In Brazil, more than 50 percent of women live in poverty. They earn only half of what men do, and it is hard to break this cycle of poverty. In some areas, the production of cassava flour is the main activity to gain an income. Habitat for Humanity Brazil partners with The Swiss Re Foundation to give women at the cassava factories a chance of a safe and decent home.
Overworked and underpaid
Many women who work at the factories live in bad conditions. Their homes have no water or sewage systems.
These women start peeling cassava as children. Their chance to get a proper education is extremely low. Almost 20 percent of them are illiterate, and 75 percent have an incomplete primary education.
Women work more than 12 hours a day for 6 days a week and earn only half of the minimum wage per month, depending on how much cassava they peel. Habitat Brazil started the Rebuilding Women’s Lives Sustainably project to create better living conditions for 100 women and their families in Feira Nova. This project will build new homes and will also integrate various social development programs.
Sixty-three homes have already been built and five more are under construction
Dreams do come true
For Maria Alaide de Lira, 48, a new home is a dream: “We want to change and to improve our lives. I live in a small rental home for which I pay US$60 a month. I live with my husband, my daughter and two granddaughters. I hope to be happy in our new house, where we’ll have more space, comfort, and better conditions to take care of our daughter and grandchildren.”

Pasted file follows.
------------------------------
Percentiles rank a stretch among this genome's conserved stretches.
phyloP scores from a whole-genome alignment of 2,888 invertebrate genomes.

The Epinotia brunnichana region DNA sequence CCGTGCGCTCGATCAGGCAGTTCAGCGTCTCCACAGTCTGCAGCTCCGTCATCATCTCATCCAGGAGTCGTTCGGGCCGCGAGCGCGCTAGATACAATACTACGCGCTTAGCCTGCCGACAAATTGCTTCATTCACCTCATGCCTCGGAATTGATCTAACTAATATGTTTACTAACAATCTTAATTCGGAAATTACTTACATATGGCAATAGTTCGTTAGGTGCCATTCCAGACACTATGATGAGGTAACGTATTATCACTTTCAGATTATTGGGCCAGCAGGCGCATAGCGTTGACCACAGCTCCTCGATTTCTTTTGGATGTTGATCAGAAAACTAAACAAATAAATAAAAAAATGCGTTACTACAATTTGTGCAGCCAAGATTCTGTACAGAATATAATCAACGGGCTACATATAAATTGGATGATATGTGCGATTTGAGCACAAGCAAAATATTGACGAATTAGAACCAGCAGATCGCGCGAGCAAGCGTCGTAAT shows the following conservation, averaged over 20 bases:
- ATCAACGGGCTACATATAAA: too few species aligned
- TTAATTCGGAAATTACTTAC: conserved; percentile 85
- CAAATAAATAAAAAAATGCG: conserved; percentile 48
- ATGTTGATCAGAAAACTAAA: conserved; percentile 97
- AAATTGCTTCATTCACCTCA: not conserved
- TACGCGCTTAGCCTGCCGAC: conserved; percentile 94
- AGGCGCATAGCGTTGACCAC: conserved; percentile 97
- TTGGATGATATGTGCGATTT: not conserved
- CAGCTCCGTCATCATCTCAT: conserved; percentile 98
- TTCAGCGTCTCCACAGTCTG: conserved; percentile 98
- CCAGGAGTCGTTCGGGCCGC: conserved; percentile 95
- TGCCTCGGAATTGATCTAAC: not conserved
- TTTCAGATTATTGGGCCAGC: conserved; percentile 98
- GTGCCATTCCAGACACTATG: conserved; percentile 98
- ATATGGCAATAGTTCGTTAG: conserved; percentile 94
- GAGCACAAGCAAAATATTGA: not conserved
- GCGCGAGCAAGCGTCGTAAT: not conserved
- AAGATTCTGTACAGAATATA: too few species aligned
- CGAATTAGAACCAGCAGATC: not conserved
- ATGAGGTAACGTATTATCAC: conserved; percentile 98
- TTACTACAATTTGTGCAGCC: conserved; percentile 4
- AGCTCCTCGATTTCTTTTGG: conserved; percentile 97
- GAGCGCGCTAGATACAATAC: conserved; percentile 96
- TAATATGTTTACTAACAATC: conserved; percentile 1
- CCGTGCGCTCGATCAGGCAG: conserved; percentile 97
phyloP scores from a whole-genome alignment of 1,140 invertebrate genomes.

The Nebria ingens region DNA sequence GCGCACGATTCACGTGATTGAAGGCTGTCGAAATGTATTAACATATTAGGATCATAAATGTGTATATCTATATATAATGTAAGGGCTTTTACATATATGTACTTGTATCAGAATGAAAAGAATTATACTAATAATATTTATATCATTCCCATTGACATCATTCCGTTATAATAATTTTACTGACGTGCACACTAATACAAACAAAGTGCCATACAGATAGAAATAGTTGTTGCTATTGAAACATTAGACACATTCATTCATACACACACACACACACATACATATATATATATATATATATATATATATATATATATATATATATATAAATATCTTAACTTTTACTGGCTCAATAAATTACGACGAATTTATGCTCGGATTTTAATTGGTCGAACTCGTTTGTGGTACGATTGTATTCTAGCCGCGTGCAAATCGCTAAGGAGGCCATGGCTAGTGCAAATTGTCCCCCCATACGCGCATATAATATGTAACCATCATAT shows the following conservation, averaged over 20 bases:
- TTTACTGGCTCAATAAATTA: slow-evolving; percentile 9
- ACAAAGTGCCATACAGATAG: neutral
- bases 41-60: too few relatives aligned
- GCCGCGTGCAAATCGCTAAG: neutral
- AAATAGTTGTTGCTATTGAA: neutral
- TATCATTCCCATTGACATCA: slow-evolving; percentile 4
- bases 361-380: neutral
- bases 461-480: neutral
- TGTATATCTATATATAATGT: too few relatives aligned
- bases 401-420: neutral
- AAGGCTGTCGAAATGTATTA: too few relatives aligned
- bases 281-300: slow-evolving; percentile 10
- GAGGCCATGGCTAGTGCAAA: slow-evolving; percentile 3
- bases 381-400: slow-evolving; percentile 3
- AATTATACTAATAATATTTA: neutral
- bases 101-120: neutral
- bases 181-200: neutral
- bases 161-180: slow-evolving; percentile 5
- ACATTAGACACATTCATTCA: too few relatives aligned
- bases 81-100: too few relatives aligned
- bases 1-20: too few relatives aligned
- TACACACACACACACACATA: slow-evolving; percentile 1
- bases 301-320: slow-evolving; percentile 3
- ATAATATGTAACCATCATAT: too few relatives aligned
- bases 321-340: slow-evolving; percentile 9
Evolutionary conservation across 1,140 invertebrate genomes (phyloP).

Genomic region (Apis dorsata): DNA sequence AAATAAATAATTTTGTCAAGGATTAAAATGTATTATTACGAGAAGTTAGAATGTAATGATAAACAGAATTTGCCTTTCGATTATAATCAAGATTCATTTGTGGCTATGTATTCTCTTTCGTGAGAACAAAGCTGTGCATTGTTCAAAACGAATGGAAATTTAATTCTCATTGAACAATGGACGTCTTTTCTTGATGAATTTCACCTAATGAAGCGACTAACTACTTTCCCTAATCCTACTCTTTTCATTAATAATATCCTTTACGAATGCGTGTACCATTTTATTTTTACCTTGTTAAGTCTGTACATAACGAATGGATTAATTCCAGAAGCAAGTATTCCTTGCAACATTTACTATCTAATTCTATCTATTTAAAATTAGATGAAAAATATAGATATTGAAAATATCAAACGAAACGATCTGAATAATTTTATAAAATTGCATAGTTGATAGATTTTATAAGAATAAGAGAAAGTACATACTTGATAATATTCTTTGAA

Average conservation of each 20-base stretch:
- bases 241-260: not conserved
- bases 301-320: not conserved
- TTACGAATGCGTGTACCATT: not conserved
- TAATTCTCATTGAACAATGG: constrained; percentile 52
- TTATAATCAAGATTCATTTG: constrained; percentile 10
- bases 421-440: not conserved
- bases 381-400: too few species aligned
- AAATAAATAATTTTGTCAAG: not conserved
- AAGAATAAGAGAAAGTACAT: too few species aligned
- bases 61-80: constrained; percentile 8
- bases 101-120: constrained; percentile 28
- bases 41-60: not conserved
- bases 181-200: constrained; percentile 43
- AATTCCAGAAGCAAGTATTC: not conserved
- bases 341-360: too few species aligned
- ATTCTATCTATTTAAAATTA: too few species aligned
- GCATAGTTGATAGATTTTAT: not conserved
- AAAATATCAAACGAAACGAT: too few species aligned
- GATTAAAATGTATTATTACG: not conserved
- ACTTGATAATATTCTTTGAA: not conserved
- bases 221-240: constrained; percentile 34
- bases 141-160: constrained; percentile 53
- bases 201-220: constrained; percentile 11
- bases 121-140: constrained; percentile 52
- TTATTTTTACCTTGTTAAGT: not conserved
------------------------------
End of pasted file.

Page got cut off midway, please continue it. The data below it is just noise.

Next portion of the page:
So far sixty-three homes have been built with the help of Global Village volunteers from all around the world. Five more are under construction.
The most valuable partner is The Swiss Re Foundation. The amount donated contributes and complements governmental grants that make possible the construction of 25 new homes and important community development support for the Feira Nova community.
About Habitat for Humanity
Habitat for Humanity International is a global nonprofit Christian housing organization that brings together people of all races, nationalities and religions to build homes, communities and hope. Since 1976, Habitat has served more than 500,000 families by building and improving homes; by advocating for fair and just housing policies; and by providing training and access to resources to help families improve their shelter conditions. An estimated 17,000 of these families are in Europe and Central Asia, where Habitat has been active since the 1990s. For more information, to donate or to volunteer, please visit www.habitateurope.org .
About The Swiss Re Foundation
The Swiss Re Foundation is a non-profit organization committed to care and concern for society and the environment. Launched in 2012 by the global re/insurer Swiss Re, the Foundation aims to make people more resilient towards natural hazards, climate change, population growth, water scarcity and pandemics, along with other challenges to society’s security, health and prosperity. It also supports community projects and employee volunteering in locations where Swiss Re has offices. www.swissrefoundation.org